The strong <=> weak typing is not only about the continuum on how much or how little of the values are coerced automatically by the language for one datatype to another, but how strongly or weakly the actual values are typed. In Python and Java, and mostly in C#, the values have their types set in stone. In Perl, not so much - there are really only a handful of different valuetypes to store in a variable.
Let's open the cases one by one.
In Python example
1 + "1",
+ operator calls the
__add__ for type
int giving it the string
"1" as an argument - however, this results in NotImplemented:
Next, the interpreter tries the
__radd__ of str:
Traceback (most recent call last):
File "<stdin>", line 1, in <module>
AttributeError: 'str' object has no attribute '__radd__'
As it fails, the
+ operator fails with the the result
TypeError: unsupported operand type(s) for +: 'int' and 'str'. As such, the exception does not say much about strong typing, but the fact that the operator
+ does not coerce its arguments automatically to the same type, is a pointer to the fact that Python is not the most weakly typed language in the continuum.
On the other hand, in Python
'a' * 5 is implemented:
>>> 'a' * 5
The fact that the operation is different requires some strong typing - however the opposite of
* coercing the values to numbers before multiplying still would not necessarily make the values weakly typed.
The Java example,
String result = "1" + 1; works only because as a fact of convenience, the operator
+ is overloaded for strings. The Java
+ operator replaces the sequence with creating a
StringBuilder (see this):
String result = a + b;
// becomes something like
String result = new StringBuilder().append(a).append(b).toString()
This is rather an example of very static typing, without no actual coercion -
StringBuilder has a method
append(Object) that is specifically used here. The documentation says the following:
Appends the string representation of the
The overall effect is exactly as if the argument were converted to a
string by the method
String.valueOf(Object), and the characters of
that string were then appended to this character sequence.
Returns the string representation of the Object argument.
[Returns] if the argument is
null, then a string equal to
"null"; otherwise, the value of
obj.toString() is returned.
Thus this is a case of absolutely no coercion by the language - delegating every concern to the objects itself.
According to the Jon Skeet answer here, operator
+ is not even overloaded for the
string class - akin to Java, this is just convenience generated by the compiler, thanks to both static and strong typing.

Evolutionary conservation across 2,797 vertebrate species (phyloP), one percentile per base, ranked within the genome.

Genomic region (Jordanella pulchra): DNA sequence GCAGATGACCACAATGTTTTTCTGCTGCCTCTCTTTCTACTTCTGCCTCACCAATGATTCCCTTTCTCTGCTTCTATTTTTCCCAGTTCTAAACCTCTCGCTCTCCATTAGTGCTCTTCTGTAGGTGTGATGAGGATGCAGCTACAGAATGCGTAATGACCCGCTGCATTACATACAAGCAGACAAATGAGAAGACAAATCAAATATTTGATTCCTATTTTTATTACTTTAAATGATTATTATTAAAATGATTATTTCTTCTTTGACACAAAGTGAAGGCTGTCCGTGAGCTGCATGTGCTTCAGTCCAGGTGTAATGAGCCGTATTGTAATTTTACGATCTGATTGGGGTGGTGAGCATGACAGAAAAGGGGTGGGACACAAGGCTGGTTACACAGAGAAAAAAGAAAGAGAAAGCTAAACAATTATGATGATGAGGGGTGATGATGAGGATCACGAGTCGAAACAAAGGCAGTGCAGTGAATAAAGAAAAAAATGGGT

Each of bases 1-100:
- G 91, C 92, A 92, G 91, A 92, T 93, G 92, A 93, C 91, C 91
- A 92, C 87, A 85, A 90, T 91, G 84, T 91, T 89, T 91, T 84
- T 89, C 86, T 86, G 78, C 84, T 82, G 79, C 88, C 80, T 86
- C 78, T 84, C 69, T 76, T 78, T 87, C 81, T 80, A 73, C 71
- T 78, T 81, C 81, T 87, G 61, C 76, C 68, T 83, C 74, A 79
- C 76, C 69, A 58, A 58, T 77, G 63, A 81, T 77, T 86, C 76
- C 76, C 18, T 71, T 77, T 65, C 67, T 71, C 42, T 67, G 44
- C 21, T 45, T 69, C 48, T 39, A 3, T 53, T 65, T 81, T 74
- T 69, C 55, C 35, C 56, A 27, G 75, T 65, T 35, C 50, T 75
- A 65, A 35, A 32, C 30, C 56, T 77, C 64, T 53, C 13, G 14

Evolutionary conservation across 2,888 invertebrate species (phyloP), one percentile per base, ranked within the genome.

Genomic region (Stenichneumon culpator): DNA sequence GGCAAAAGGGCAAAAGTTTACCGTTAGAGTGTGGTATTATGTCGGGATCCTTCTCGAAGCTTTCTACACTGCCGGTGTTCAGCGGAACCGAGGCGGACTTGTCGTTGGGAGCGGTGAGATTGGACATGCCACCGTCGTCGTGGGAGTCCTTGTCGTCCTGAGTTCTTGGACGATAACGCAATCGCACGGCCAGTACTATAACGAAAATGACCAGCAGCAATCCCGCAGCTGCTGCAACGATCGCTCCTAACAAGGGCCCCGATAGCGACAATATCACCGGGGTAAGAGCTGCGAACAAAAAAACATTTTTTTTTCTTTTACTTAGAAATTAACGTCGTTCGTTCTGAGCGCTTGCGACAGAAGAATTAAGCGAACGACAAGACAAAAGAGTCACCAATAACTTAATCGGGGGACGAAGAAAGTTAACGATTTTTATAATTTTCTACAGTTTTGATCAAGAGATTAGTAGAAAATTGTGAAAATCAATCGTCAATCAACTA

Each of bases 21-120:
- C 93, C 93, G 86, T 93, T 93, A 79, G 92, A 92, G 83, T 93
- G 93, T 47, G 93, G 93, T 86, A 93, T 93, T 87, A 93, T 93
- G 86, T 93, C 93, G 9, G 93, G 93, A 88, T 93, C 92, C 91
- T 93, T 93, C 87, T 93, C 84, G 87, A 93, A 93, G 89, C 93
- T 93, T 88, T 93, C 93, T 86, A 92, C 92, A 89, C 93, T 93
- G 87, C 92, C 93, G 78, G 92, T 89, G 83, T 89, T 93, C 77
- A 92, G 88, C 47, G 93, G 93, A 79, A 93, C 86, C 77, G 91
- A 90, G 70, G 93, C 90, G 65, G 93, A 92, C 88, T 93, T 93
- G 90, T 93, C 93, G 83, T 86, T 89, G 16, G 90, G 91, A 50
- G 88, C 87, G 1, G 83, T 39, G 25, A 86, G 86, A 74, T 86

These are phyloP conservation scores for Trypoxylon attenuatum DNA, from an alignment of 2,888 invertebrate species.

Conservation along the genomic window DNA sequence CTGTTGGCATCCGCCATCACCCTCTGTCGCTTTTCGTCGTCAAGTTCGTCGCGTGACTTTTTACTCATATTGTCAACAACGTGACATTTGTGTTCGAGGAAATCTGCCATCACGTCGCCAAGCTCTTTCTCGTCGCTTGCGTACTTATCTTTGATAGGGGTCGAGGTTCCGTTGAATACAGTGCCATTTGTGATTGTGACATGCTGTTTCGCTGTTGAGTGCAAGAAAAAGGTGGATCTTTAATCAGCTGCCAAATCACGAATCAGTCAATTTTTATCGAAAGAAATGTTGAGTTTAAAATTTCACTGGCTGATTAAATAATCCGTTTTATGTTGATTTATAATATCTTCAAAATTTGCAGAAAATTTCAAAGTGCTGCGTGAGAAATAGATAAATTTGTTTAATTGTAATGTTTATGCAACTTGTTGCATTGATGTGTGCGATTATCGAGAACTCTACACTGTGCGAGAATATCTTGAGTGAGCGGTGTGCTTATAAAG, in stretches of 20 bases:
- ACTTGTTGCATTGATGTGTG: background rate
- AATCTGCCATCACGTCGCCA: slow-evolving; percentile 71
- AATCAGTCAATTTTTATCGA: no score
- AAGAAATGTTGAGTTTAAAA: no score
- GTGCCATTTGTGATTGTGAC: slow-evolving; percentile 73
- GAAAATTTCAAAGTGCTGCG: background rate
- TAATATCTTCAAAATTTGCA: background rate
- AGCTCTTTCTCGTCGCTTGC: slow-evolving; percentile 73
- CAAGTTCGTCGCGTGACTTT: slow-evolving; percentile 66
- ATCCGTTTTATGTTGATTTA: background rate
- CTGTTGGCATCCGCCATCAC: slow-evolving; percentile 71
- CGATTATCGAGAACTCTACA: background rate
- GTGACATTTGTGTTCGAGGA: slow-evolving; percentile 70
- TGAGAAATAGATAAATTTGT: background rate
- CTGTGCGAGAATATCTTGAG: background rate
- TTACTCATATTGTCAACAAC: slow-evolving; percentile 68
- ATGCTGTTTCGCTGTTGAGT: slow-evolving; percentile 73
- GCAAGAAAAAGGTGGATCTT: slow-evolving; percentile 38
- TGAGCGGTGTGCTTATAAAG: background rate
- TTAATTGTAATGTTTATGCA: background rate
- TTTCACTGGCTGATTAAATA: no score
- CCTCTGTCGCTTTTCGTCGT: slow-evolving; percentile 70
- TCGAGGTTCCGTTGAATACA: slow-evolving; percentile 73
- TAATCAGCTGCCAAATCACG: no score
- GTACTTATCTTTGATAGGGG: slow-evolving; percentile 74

As the perldata explains,
Perl has three built-in data types: scalars, arrays of scalars, and associative arrays of scalars, known as "hashes". A scalar is a single string (of any size, limited only by the available memory), number, or a reference to something (which will be discussed in perlref). Normal arrays are ordered lists of scalars indexed by number, starting with 0. Hashes are unordered collections of scalar values indexed by their associated string key.
Perl however does not have a separate data type for numbers, booleans, strings, nulls,
undefineds, references to other objects etc - it just has one type for these all, the scalar type; 0 is a scalar value as much as is "0". A scalar variable that was set as a string can really change into a number, and from there on behave differently from "just a string", if it is accessed in a numerical context. The scalar can hold anything in Perl, it is as much the object as it exists in the system. whereas in Python the names just refers to the objects, in Perl the scalar values in the names are changeable objects. Furthermore, the Object Oriented Type system is glued on top of this: there are just 3 datatypes in perl - scalars, lists and hashes. A user defined object in Perl is a reference (that is a pointer to any of the 3 previous)
blessed to a package - you can take any such value and bless it to any class at any instant you want.
Perl even allows you to change the classes of values at whim - this is not possible in Python where to create a value of some class you need to explicitly construct the value belonging to that class with
object.__new__ or similar. In Python you cannot really change the essence of the object after the creation, in Perl you can do much anything:
my $val = 42;
# $val is now a scalar value set from double
bless \$val, Foo;
# all references to $val now belong to class Foo
my $obj = \$val;
# now $obj refers to the SV stored in $val
# thus this prints: Foo=SCALAR(0x1c7d8c8)
print \$val, "\n";
# all references to $val now belong to class Bar
bless \$val, Bar;
# thus this prints Bar=SCALAR(0x1c7d8c8)
print \$val, "\n";
# we change the value stored in $val from number to a string
$val = 'abc';
# yet still the SV is blessed: Bar=SCALAR(0x1c7d8c8)
print \$val, "\n";
# and on the course, the $obj now refers to a "Bar" even though
# at the time of copying it did refer to a "Foo".
print $obj, "\n";
thus the type identity is weakly bound to the variable, and it can be changed through any reference on the fly. In fact, if you do
my $another = $val;
\$another does not have the class identity, even though
\$val will still give the blessed reference.
There are much more about weak typing to Perl than just automatic coercions, and it is more about that the types of the values themselves are not set into stone, unlike the Python which is dynamically yet very strongly typed language. That python gives
1 + "1" is an indication that the language is strongly typed, even though the contrary one of doing something useful, as in Java or C# does not preclude them being strongly typed languages.